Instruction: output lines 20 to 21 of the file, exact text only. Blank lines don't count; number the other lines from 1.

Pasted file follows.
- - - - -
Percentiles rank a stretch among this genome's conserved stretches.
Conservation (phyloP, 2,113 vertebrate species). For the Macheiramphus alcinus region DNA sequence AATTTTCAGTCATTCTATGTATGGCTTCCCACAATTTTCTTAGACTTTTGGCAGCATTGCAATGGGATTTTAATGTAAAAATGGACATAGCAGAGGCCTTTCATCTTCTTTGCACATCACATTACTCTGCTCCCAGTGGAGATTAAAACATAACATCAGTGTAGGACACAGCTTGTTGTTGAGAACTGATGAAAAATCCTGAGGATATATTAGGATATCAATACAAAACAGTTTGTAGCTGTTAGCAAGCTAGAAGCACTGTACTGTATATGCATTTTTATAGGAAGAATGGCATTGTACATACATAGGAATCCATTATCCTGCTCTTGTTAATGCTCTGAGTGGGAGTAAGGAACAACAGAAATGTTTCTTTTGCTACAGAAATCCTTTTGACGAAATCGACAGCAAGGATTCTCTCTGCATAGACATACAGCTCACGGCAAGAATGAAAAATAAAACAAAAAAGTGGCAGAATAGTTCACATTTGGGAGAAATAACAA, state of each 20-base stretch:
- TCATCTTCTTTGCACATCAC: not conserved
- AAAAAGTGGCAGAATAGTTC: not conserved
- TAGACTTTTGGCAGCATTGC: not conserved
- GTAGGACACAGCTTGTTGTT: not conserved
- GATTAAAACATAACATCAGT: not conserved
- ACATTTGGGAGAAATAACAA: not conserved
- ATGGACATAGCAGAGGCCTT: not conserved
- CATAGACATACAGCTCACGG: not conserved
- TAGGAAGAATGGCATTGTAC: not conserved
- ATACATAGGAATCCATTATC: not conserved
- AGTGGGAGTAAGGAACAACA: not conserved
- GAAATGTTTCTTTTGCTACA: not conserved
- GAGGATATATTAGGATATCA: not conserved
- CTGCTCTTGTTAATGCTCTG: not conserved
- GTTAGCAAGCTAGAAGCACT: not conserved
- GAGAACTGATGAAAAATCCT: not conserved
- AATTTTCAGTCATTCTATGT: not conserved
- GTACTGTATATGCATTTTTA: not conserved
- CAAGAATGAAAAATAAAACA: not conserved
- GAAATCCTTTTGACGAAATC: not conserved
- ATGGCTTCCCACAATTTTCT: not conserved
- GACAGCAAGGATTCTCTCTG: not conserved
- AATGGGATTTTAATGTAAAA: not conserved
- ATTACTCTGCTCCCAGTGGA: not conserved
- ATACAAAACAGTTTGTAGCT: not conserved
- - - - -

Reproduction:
- GTACTGTATATGCATTTTTA: not conserved
- CAAGAATGAAAAATAAAACA: not conserved